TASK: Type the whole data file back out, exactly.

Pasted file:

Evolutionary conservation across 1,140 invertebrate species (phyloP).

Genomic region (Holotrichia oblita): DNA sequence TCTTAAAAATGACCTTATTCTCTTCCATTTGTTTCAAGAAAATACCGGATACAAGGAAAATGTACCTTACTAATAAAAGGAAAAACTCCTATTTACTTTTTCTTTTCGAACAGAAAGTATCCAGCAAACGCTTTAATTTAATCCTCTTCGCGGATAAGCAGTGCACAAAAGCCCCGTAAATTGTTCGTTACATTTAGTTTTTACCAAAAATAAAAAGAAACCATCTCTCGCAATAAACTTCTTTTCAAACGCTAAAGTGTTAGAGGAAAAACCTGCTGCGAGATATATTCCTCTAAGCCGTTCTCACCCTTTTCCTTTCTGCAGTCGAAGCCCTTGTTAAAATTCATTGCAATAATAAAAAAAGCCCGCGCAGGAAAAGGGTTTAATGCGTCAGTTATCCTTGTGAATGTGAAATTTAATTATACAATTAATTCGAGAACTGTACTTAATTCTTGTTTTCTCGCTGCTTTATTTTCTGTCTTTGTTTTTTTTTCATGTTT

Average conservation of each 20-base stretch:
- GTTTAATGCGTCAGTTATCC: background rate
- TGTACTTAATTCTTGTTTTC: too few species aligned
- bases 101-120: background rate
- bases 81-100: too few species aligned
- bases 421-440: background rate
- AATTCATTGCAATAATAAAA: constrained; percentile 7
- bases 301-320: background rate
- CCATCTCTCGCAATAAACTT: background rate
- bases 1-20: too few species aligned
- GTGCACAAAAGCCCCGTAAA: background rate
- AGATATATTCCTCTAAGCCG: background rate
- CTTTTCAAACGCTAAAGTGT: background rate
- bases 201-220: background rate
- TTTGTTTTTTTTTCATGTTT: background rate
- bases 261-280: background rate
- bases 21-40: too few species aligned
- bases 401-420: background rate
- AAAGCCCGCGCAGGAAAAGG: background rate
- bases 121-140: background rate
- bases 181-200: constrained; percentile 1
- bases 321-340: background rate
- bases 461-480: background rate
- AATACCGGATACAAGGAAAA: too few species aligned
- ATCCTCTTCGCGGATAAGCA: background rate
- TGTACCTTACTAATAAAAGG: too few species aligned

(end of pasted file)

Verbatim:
Evolutionary conservation across 1,140 invertebrate species (phyloP).

Genomic region (Holotrichia oblita): DNA sequence TCTTAAAAATGACCTTATTCTCTTCCATTTGTTTCAAGAAAATACCGGATACAAGGAAAATGTACCTTACTAATAAAAGGAAAAACTCCTATTTACTTTTTCTTTTCGAACAGAAAGTATCCAGCAAACGCTTTAATTTAATCCTCTTCGCGGATAAGCAGTGCACAAAAGCCCCGTAAATTGTTCGTTACATTTAGTTTTTACCAAAAATAAAAAGAAACCATCTCTCGCAATAAACTTCTTTTCAAACGCTAAAGTGTTAGAGGAAAAACCTGCTGCGAGATATATTCCTCTAAGCCGTTCTCACCCTTTTCCTTTCTGCAGTCGAAGCCCTTGTTAAAATTCATTGCAATAATAAAAAAAGCCCGCGCAGGAAAAGGGTTTAATGCGTCAGTTATCCTTGTGAATGTGAAATTTAATTATACAATTAATTCGAGAACTGTACTTAATTCTTGTTTTCTCGCTGCTTTATTTTCTGTCTTTGTTTTTTTTTCATGTTT

Average conservation of each 20-base stretch:
- GTTTAATGCGTCAGTTATCC: background rate
- TGTACTTAATTCTTGTTTTC: too few species aligned
- bases 101-120: background rate
- bases 81-100: too few species aligned
- bases 421-440: background rate
- AATTCATTGCAATAATAAAA: constrained; percentile 7
- bases 301-320: background rate
- CCATCTCTCGCAATAAACTT: background rate
- bases 1-20: too few species aligned
- GTGCACAAAAGCCCCGTAAA: background rate
- AGATATATTCCTCTAAGCCG: background rate
- CTTTTCAAACGCTAAAGTGT: background rate
- bases 201-220: background rate
- TTTGTTTTTTTTTCATGTTT: background rate
- bases 261-280: background rate
- bases 21-40: too few species aligned
- bases 401-420: background rate
- AAAGCCCGCGCAGGAAAAGG: background rate
- bases 121-140: background rate
- bases 181-200: constrained; percentile 1
- bases 321-340: background rate
- bases 461-480: background rate
- AATACCGGATACAAGGAAAA: too few species aligned
- ATCCTCTTCGCGGATAAGCA: background rate
- TGTACCTTACTAATAAAAGG: too few species aligned